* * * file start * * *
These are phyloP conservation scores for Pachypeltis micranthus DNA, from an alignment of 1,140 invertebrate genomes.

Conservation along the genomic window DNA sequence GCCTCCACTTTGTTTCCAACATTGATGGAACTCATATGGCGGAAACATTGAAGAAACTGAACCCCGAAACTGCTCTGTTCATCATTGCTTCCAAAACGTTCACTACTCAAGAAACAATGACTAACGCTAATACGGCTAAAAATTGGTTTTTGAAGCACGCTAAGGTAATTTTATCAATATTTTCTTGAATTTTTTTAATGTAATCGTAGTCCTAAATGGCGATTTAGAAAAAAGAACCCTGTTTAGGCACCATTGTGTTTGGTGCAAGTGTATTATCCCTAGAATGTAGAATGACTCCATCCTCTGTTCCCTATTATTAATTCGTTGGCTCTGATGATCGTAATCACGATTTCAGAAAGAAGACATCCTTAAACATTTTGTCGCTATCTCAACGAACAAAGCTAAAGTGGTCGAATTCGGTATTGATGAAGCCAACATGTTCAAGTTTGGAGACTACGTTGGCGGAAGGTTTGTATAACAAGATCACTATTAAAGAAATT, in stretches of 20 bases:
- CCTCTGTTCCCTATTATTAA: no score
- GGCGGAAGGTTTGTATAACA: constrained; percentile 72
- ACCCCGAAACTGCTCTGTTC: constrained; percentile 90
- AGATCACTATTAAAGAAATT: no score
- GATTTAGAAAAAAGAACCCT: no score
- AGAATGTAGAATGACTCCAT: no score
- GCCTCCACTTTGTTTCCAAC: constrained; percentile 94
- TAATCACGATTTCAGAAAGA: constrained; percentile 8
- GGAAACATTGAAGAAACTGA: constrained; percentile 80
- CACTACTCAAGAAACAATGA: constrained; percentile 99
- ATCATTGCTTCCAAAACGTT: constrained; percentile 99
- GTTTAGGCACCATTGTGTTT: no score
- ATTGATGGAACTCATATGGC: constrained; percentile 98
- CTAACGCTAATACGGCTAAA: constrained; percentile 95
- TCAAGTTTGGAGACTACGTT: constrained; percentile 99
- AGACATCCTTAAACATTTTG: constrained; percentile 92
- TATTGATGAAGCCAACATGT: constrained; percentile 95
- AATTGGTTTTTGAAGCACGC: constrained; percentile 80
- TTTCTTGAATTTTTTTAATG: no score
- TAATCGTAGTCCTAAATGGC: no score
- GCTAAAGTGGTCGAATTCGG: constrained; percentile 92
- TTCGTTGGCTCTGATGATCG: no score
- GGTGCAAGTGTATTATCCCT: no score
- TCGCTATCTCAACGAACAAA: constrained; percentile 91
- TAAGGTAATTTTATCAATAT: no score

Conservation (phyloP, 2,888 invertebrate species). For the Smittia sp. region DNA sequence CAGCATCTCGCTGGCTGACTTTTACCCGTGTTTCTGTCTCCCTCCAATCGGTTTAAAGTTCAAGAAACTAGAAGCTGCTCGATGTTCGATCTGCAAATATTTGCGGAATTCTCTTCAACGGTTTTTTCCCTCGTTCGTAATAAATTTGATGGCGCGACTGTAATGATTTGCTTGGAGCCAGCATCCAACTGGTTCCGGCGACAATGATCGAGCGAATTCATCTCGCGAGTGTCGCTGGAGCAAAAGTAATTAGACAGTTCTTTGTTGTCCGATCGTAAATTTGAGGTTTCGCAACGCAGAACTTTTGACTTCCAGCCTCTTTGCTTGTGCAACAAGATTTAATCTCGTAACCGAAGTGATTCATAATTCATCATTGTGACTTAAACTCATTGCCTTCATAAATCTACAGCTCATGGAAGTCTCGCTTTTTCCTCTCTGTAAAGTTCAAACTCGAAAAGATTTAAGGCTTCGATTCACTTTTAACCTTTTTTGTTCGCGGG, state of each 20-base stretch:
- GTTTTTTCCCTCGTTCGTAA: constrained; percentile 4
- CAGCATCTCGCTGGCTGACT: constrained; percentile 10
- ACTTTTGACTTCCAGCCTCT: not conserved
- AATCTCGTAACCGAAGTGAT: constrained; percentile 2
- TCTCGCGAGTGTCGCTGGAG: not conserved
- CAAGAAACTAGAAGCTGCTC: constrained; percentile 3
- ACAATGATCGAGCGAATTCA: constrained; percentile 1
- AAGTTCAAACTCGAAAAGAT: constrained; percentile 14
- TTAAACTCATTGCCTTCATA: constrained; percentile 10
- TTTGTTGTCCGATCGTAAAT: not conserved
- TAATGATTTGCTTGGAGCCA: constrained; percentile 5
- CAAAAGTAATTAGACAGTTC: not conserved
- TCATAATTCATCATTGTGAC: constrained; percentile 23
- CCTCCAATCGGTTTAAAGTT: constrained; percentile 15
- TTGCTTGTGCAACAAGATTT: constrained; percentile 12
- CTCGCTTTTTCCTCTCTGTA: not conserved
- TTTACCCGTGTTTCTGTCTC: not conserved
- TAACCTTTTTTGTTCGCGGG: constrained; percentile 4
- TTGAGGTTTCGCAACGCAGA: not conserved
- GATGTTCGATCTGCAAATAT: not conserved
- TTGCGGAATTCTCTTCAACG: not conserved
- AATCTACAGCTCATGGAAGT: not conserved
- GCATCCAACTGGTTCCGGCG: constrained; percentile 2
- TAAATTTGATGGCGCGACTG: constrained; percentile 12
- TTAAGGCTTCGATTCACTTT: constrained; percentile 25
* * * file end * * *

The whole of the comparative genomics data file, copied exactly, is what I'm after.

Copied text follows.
These are phyloP conservation scores for Pachypeltis micranthus DNA, from an alignment of 1,140 invertebrate genomes.

Conservation along the genomic window DNA sequence GCCTCCACTTTGTTTCCAACATTGATGGAACTCATATGGCGGAAACATTGAAGAAACTGAACCCCGAAACTGCTCTGTTCATCATTGCTTCCAAAACGTTCACTACTCAAGAAACAATGACTAACGCTAATACGGCTAAAAATTGGTTTTTGAAGCACGCTAAGGTAATTTTATCAATATTTTCTTGAATTTTTTTAATGTAATCGTAGTCCTAAATGGCGATTTAGAAAAAAGAACCCTGTTTAGGCACCATTGTGTTTGGTGCAAGTGTATTATCCCTAGAATGTAGAATGACTCCATCCTCTGTTCCCTATTATTAATTCGTTGGCTCTGATGATCGTAATCACGATTTCAGAAAGAAGACATCCTTAAACATTTTGTCGCTATCTCAACGAACAAAGCTAAAGTGGTCGAATTCGGTATTGATGAAGCCAACATGTTCAAGTTTGGAGACTACGTTGGCGGAAGGTTTGTATAACAAGATCACTATTAAAGAAATT, in stretches of 20 bases:
- CCTCTGTTCCCTATTATTAA: no score
- GGCGGAAGGTTTGTATAACA: constrained; percentile 72
- ACCCCGAAACTGCTCTGTTC: constrained; percentile 90
- AGATCACTATTAAAGAAATT: no score
- GATTTAGAAAAAAGAACCCT: no score
- AGAATGTAGAATGACTCCAT: no score
- GCCTCCACTTTGTTTCCAAC: constrained; percentile 94
- TAATCACGATTTCAGAAAGA: constrained; percentile 8
- GGAAACATTGAAGAAACTGA: constrained; percentile 80
- CACTACTCAAGAAACAATGA: constrained; percentile 99
- ATCATTGCTTCCAAAACGTT: constrained; percentile 99
- GTTTAGGCACCATTGTGTTT: no score
- ATTGATGGAACTCATATGGC: constrained; percentile 98
- CTAACGCTAATACGGCTAAA: constrained; percentile 95
- TCAAGTTTGGAGACTACGTT: constrained; percentile 99
- AGACATCCTTAAACATTTTG: constrained; percentile 92
- TATTGATGAAGCCAACATGT: constrained; percentile 95
- AATTGGTTTTTGAAGCACGC: constrained; percentile 80
- TTTCTTGAATTTTTTTAATG: no score
- TAATCGTAGTCCTAAATGGC: no score
- GCTAAAGTGGTCGAATTCGG: constrained; percentile 92
- TTCGTTGGCTCTGATGATCG: no score
- GGTGCAAGTGTATTATCCCT: no score
- TCGCTATCTCAACGAACAAA: constrained; percentile 91
- TAAGGTAATTTTATCAATAT: no score

Conservation (phyloP, 2,888 invertebrate species). For the Smittia sp. region DNA sequence CAGCATCTCGCTGGCTGACTTTTACCCGTGTTTCTGTCTCCCTCCAATCGGTTTAAAGTTCAAGAAACTAGAAGCTGCTCGATGTTCGATCTGCAAATATTTGCGGAATTCTCTTCAACGGTTTTTTCCCTCGTTCGTAATAAATTTGATGGCGCGACTGTAATGATTTGCTTGGAGCCAGCATCCAACTGGTTCCGGCGACAATGATCGAGCGAATTCATCTCGCGAGTGTCGCTGGAGCAAAAGTAATTAGACAGTTCTTTGTTGTCCGATCGTAAATTTGAGGTTTCGCAACGCAGAACTTTTGACTTCCAGCCTCTTTGCTTGTGCAACAAGATTTAATCTCGTAACCGAAGTGATTCATAATTCATCATTGTGACTTAAACTCATTGCCTTCATAAATCTACAGCTCATGGAAGTCTCGCTTTTTCCTCTCTGTAAAGTTCAAACTCGAAAAGATTTAAGGCTTCGATTCACTTTTAACCTTTTTTGTTCGCGGG, state of each 20-base stretch:
- GTTTTTTCCCTCGTTCGTAA: constrained; percentile 4
- CAGCATCTCGCTGGCTGACT: constrained; percentile 10
- ACTTTTGACTTCCAGCCTCT: not conserved
- AATCTCGTAACCGAAGTGAT: constrained; percentile 2
- TCTCGCGAGTGTCGCTGGAG: not conserved
- CAAGAAACTAGAAGCTGCTC: constrained; percentile 3
- ACAATGATCGAGCGAATTCA: constrained; percentile 1
- AAGTTCAAACTCGAAAAGAT: constrained; percentile 14
- TTAAACTCATTGCCTTCATA: constrained; percentile 10
- TTTGTTGTCCGATCGTAAAT: not conserved
- TAATGATTTGCTTGGAGCCA: constrained; percentile 5
- CAAAAGTAATTAGACAGTTC: not conserved
- TCATAATTCATCATTGTGAC: constrained; percentile 23
- CCTCCAATCGGTTTAAAGTT: constrained; percentile 15
- TTGCTTGTGCAACAAGATTT: constrained; percentile 12
- CTCGCTTTTTCCTCTCTGTA: not conserved
- TTTACCCGTGTTTCTGTCTC: not conserved
- TAACCTTTTTTGTTCGCGGG: constrained; percentile 4
- TTGAGGTTTCGCAACGCAGA: not conserved
- GATGTTCGATCTGCAAATAT: not conserved
- TTGCGGAATTCTCTTCAACG: not conserved
- AATCTACAGCTCATGGAAGT: not conserved
- GCATCCAACTGGTTCCGGCG: constrained; percentile 2
- TAAATTTGATGGCGCGACTG: constrained; percentile 12
- TTAAGGCTTCGATTCACTTT: constrained; percentile 25